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How to Tie the Smoke Jumper

Producer: Tim Flagler  |  Tightline Productions

Matt Grobert starts to tie the Smoke Jumper emerger by mashing the barb and getting a size 16 Dai-Riki #125 emerger hook firmly secured in his tying vise.  For thread, he’s chosen a bright red 6/0 Danville.

The Smoke Jumper is a phenomenally versatile pattern and can be tied over a wide range of sizes and colors. You can even substitute materials for the abdomen and thorax if you like.

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  • Dave Kumlien

    Great looking fly pattern! Does it float in the surface film? Do you dress it? Thanks!

    • Tightline

      The fly is designed to float in the film with the abdomen hanging down below. CDC can often be dried out with some aggressive false casting, an Amadou patch also works well for removing moisture. Gel and liquid floatant are kind of a no no with CDC but a light brushing of a desiccant like Frog’s Fanny can help to restore floatability.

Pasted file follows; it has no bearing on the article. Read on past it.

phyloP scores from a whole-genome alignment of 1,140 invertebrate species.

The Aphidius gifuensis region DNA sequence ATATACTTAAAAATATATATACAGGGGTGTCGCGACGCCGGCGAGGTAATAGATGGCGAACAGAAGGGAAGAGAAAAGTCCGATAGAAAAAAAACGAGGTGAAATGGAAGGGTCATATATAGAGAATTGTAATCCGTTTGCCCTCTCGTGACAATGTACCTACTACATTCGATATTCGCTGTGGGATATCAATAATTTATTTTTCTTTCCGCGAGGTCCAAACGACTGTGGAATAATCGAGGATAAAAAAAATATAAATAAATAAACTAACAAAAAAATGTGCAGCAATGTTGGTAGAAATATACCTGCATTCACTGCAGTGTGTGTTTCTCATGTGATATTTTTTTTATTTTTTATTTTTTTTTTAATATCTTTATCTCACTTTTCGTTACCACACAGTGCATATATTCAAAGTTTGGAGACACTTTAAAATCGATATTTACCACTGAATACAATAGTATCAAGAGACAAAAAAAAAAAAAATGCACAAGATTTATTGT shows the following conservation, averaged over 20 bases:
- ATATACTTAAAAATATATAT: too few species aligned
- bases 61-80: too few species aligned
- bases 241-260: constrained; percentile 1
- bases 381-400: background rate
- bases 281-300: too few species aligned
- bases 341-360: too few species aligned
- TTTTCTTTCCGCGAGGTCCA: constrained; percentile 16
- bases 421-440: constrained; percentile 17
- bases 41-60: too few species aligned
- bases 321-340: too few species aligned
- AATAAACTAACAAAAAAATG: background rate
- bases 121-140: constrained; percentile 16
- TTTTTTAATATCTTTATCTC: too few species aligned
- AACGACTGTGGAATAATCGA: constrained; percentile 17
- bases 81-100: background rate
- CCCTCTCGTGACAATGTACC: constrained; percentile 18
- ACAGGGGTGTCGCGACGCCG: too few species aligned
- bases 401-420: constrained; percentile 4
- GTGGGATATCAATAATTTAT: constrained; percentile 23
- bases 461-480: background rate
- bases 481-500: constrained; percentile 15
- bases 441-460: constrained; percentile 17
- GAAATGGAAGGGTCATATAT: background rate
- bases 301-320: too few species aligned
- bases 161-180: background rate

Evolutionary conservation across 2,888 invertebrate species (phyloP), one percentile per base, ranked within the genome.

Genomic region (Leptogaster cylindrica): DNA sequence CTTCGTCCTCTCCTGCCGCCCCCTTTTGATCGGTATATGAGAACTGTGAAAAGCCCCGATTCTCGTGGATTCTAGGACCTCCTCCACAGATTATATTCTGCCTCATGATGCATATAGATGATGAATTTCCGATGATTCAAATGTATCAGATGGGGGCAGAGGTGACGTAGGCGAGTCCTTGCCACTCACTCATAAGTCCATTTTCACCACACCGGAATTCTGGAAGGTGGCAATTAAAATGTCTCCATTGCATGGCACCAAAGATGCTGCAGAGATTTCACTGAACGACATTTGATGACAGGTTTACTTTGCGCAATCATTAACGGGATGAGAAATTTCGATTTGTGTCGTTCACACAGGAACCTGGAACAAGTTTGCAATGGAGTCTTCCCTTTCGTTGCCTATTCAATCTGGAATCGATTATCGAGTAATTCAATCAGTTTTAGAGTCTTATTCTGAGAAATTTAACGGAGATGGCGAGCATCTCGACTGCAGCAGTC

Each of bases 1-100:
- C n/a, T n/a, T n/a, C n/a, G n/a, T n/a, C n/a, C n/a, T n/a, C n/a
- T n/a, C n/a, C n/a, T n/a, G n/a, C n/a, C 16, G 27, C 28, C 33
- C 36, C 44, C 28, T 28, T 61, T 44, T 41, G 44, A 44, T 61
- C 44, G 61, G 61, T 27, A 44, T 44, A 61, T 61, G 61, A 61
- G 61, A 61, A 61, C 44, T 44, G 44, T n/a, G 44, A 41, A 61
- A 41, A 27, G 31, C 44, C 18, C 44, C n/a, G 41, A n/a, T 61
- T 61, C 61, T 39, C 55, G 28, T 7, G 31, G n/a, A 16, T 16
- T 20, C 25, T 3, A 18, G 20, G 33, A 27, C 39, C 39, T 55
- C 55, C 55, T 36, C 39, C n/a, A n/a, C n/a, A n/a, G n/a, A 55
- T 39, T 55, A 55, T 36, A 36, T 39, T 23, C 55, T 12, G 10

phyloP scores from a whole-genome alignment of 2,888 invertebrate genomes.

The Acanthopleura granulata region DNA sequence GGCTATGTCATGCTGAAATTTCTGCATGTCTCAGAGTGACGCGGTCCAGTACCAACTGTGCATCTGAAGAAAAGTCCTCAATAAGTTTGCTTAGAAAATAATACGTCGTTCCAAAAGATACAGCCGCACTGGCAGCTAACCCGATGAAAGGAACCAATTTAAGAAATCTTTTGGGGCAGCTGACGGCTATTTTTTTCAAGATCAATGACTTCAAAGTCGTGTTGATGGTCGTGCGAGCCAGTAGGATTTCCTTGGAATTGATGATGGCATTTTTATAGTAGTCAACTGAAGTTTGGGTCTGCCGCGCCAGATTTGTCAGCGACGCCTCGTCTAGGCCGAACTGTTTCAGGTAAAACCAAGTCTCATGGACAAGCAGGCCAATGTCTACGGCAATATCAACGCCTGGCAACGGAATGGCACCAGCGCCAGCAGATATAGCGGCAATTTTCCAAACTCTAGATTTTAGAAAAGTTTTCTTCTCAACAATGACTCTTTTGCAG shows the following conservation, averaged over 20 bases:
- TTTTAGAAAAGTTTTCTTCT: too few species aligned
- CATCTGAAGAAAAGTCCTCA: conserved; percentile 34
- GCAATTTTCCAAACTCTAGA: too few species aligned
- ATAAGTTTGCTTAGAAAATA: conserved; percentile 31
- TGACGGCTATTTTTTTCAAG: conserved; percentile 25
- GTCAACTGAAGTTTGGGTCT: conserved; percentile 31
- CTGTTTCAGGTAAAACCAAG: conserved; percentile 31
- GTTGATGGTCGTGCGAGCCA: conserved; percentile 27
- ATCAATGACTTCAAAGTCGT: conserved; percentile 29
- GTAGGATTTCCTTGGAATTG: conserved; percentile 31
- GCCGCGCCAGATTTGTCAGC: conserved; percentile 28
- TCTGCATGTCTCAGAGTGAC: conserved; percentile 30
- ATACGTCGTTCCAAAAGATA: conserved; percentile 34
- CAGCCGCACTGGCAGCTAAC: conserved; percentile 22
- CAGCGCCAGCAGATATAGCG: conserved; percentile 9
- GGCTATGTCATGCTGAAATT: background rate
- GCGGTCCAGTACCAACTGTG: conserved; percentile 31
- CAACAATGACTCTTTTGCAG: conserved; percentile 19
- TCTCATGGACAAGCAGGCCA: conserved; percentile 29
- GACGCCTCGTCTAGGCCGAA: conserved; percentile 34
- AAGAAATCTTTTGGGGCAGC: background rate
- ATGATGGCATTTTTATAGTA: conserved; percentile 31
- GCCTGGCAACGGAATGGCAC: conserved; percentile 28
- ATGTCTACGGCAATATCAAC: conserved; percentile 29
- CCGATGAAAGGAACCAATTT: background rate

• Fred Rickson

    Well, this fly was brought to Sheridan Lake, B.C. (Canada) by a fellow from Seattle in the late 1980s or early 1990s. Brian Chan would remember, I suspect, although he only knew about fat, fuzzy BC-type Chironomids at the time. It was called out between boats as an emerging midge with (fill in the body color here). Some folks would put a bead head on it and let it sink slowly. Never did hear “Smoke Jumper” used.